Call Center Design For Lion Financial Services
2003 | Case No. OIT29
Andy Carr, the founder of a small consulting firm that specializes in telephone call centers, is completing an analysis of call center operations for Lion Financial Services (LFS). LFS operates three call centers that collectively employ 170 agents and handle 30,000 calls per week. Agents are organized into different “pools” according to their training and experience; complicated rules are used for routing calls among the three centers and their constituent pools. Andy’s analysis and recommendations touch upon a variety of issues: capacity requirements, including the mix of agents by skill category; training programs, promotion ladders and the definition of agent pools; call routing protocols; potential benefits of physical consolidation; and most prominently, the degree of call “scripting” that is appropriate in designing the LFS work system. Andy believes that by developing a small number of “call blueprints” (one for each of several different call types), training agents in their use, and measuring adherence to the blueprints in call monitoring programs, LFS can improve the quality of service it delivers and reduce the experience and educational levels required of its call center agents. Concerns are raised about the creation of a factory-like atmosphere as agents’ actions are more tightly constrained, with adverse effects on turnover and service quality. Andy argues that “process development” is crucial for long-term productivity gains, making parallels with the Toyota Production System.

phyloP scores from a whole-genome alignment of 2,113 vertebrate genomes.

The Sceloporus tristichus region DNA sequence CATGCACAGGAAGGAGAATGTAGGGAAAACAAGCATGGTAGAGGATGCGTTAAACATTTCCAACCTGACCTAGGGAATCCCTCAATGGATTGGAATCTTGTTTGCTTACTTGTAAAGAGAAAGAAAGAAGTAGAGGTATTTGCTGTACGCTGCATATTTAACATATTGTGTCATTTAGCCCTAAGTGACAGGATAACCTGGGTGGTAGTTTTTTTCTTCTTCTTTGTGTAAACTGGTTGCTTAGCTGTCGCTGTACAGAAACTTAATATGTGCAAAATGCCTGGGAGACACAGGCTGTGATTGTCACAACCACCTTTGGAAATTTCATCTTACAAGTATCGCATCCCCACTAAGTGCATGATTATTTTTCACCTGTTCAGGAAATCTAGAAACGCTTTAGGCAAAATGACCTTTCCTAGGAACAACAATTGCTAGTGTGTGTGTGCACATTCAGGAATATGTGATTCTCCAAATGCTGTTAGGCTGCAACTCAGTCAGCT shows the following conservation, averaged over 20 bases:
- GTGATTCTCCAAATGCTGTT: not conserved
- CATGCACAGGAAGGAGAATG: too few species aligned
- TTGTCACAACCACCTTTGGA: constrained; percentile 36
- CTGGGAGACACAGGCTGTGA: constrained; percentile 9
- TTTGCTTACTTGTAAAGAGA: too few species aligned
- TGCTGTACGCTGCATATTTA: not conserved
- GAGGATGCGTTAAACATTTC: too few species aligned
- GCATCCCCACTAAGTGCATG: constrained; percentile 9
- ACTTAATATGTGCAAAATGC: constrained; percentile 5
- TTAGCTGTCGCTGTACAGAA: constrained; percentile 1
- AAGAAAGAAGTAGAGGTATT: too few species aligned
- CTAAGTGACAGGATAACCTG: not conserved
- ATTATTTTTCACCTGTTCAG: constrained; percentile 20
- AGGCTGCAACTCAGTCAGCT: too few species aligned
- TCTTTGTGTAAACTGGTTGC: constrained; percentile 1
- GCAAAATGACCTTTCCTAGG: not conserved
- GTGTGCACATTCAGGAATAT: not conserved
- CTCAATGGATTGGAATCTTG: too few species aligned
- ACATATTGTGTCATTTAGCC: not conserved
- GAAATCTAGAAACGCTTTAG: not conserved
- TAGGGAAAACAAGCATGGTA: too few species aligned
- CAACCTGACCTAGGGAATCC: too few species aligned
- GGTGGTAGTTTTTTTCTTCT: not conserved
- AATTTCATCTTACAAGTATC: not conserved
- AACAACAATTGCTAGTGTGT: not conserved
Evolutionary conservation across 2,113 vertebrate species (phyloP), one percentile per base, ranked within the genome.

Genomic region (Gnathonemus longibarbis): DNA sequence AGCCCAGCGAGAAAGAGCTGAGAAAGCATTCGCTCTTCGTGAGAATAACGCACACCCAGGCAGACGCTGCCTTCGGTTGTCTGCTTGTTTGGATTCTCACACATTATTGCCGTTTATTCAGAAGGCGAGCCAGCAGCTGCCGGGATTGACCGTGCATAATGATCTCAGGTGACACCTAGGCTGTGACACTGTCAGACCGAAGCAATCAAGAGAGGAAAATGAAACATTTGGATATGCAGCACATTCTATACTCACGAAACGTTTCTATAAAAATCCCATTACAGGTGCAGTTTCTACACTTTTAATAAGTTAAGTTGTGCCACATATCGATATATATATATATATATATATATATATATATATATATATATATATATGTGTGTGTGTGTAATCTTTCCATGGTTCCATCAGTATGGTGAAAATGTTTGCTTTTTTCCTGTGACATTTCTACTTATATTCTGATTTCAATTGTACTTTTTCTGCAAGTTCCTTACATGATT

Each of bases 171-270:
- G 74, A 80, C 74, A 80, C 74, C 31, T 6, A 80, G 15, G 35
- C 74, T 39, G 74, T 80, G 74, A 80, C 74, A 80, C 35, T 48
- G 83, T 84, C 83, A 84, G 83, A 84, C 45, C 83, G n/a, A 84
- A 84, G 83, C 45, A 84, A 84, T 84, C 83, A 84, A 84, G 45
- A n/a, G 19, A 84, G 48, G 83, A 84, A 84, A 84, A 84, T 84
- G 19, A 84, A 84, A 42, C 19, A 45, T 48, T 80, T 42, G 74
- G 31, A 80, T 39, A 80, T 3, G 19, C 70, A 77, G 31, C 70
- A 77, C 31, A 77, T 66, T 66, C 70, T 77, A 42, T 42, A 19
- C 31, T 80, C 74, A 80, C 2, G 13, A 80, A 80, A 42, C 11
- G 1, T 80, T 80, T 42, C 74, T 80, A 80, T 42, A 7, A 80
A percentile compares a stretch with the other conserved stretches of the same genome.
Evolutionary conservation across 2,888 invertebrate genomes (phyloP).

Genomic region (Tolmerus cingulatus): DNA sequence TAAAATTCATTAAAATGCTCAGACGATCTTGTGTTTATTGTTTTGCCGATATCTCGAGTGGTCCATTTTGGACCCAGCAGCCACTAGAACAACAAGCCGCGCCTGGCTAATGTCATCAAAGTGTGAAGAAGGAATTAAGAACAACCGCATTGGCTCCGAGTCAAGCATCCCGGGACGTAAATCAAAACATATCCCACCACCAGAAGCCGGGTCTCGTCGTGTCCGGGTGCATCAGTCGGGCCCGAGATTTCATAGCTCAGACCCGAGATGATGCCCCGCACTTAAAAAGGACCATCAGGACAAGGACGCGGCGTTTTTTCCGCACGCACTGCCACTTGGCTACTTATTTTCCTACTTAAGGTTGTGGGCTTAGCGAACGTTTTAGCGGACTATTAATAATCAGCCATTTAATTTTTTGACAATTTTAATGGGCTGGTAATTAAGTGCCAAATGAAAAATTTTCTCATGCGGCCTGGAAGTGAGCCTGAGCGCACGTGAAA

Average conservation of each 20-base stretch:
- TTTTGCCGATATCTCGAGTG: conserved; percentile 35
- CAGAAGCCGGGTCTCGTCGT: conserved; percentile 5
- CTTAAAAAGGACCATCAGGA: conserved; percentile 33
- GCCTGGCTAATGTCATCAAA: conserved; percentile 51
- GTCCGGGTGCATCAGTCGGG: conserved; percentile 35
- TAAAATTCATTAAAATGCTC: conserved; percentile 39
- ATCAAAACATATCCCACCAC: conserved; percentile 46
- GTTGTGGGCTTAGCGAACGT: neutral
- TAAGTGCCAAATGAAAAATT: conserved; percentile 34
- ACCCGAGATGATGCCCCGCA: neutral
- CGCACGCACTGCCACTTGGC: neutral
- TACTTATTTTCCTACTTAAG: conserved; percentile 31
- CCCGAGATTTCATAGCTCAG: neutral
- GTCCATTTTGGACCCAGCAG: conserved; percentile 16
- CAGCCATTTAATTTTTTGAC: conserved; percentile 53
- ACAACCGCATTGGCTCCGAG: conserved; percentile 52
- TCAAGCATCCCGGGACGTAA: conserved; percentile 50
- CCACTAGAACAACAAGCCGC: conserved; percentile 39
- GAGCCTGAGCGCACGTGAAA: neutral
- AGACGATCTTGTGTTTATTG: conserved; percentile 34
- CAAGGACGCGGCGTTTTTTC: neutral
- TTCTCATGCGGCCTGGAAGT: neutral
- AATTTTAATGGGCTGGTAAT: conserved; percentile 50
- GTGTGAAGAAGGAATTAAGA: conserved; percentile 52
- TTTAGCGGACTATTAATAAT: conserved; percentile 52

This material is available for download by current Stanford GSB students, faculty, and staff, as well as Stanford University alumni. For inquires, contact the Case Writing Officeopen in new window.
Available for Purchase